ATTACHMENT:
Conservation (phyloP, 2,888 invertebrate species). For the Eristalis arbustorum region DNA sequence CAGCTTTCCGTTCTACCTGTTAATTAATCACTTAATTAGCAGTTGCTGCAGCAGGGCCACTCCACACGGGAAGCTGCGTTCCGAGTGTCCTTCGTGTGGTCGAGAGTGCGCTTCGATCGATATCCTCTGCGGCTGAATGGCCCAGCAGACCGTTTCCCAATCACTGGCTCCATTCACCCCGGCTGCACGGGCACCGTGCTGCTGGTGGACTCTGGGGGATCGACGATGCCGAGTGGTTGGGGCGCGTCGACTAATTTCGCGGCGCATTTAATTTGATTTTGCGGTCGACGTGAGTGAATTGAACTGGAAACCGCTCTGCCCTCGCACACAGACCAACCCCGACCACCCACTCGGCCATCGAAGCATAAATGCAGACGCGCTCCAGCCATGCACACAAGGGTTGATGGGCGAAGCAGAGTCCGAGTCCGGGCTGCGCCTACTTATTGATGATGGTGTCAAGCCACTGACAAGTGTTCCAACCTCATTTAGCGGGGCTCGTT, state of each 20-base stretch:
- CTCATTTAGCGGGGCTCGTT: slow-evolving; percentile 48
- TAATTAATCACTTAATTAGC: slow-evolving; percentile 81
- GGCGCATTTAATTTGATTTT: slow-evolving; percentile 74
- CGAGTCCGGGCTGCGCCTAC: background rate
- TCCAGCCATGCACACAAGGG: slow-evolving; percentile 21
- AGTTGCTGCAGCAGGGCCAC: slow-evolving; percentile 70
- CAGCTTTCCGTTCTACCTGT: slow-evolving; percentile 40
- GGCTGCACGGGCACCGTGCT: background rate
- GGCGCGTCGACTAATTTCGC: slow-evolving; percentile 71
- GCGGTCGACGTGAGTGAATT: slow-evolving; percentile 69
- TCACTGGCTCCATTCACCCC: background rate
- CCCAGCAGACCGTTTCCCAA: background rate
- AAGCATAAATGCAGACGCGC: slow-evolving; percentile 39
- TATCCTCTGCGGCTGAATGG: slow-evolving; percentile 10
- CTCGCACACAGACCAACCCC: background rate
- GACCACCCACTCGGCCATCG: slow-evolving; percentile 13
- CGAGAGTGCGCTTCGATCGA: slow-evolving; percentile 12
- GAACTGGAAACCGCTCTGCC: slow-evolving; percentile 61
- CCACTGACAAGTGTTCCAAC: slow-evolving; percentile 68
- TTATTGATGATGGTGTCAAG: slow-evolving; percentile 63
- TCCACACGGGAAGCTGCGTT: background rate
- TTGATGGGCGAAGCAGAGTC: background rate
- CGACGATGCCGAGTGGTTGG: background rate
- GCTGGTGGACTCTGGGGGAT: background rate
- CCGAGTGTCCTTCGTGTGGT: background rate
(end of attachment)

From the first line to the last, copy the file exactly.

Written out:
Conservation (phyloP, 2,888 invertebrate species). For the Eristalis arbustorum region DNA sequence CAGCTTTCCGTTCTACCTGTTAATTAATCACTTAATTAGCAGTTGCTGCAGCAGGGCCACTCCACACGGGAAGCTGCGTTCCGAGTGTCCTTCGTGTGGTCGAGAGTGCGCTTCGATCGATATCCTCTGCGGCTGAATGGCCCAGCAGACCGTTTCCCAATCACTGGCTCCATTCACCCCGGCTGCACGGGCACCGTGCTGCTGGTGGACTCTGGGGGATCGACGATGCCGAGTGGTTGGGGCGCGTCGACTAATTTCGCGGCGCATTTAATTTGATTTTGCGGTCGACGTGAGTGAATTGAACTGGAAACCGCTCTGCCCTCGCACACAGACCAACCCCGACCACCCACTCGGCCATCGAAGCATAAATGCAGACGCGCTCCAGCCATGCACACAAGGGTTGATGGGCGAAGCAGAGTCCGAGTCCGGGCTGCGCCTACTTATTGATGATGGTGTCAAGCCACTGACAAGTGTTCCAACCTCATTTAGCGGGGCTCGTT, state of each 20-base stretch:
- CTCATTTAGCGGGGCTCGTT: slow-evolving; percentile 48
- TAATTAATCACTTAATTAGC: slow-evolving; percentile 81
- GGCGCATTTAATTTGATTTT: slow-evolving; percentile 74
- CGAGTCCGGGCTGCGCCTAC: background rate
- TCCAGCCATGCACACAAGGG: slow-evolving; percentile 21
- AGTTGCTGCAGCAGGGCCAC: slow-evolving; percentile 70
- CAGCTTTCCGTTCTACCTGT: slow-evolving; percentile 40
- GGCTGCACGGGCACCGTGCT: background rate
- GGCGCGTCGACTAATTTCGC: slow-evolving; percentile 71
- GCGGTCGACGTGAGTGAATT: slow-evolving; percentile 69
- TCACTGGCTCCATTCACCCC: background rate
- CCCAGCAGACCGTTTCCCAA: background rate
- AAGCATAAATGCAGACGCGC: slow-evolving; percentile 39
- TATCCTCTGCGGCTGAATGG: slow-evolving; percentile 10
- CTCGCACACAGACCAACCCC: background rate
- GACCACCCACTCGGCCATCG: slow-evolving; percentile 13
- CGAGAGTGCGCTTCGATCGA: slow-evolving; percentile 12
- GAACTGGAAACCGCTCTGCC: slow-evolving; percentile 61
- CCACTGACAAGTGTTCCAAC: slow-evolving; percentile 68
- TTATTGATGATGGTGTCAAG: slow-evolving; percentile 63
- TCCACACGGGAAGCTGCGTT: background rate
- TTGATGGGCGAAGCAGAGTC: background rate
- CGACGATGCCGAGTGGTTGG: background rate
- GCTGGTGGACTCTGGGGGAT: background rate
- CCGAGTGTCCTTCGTGTGGT: background rate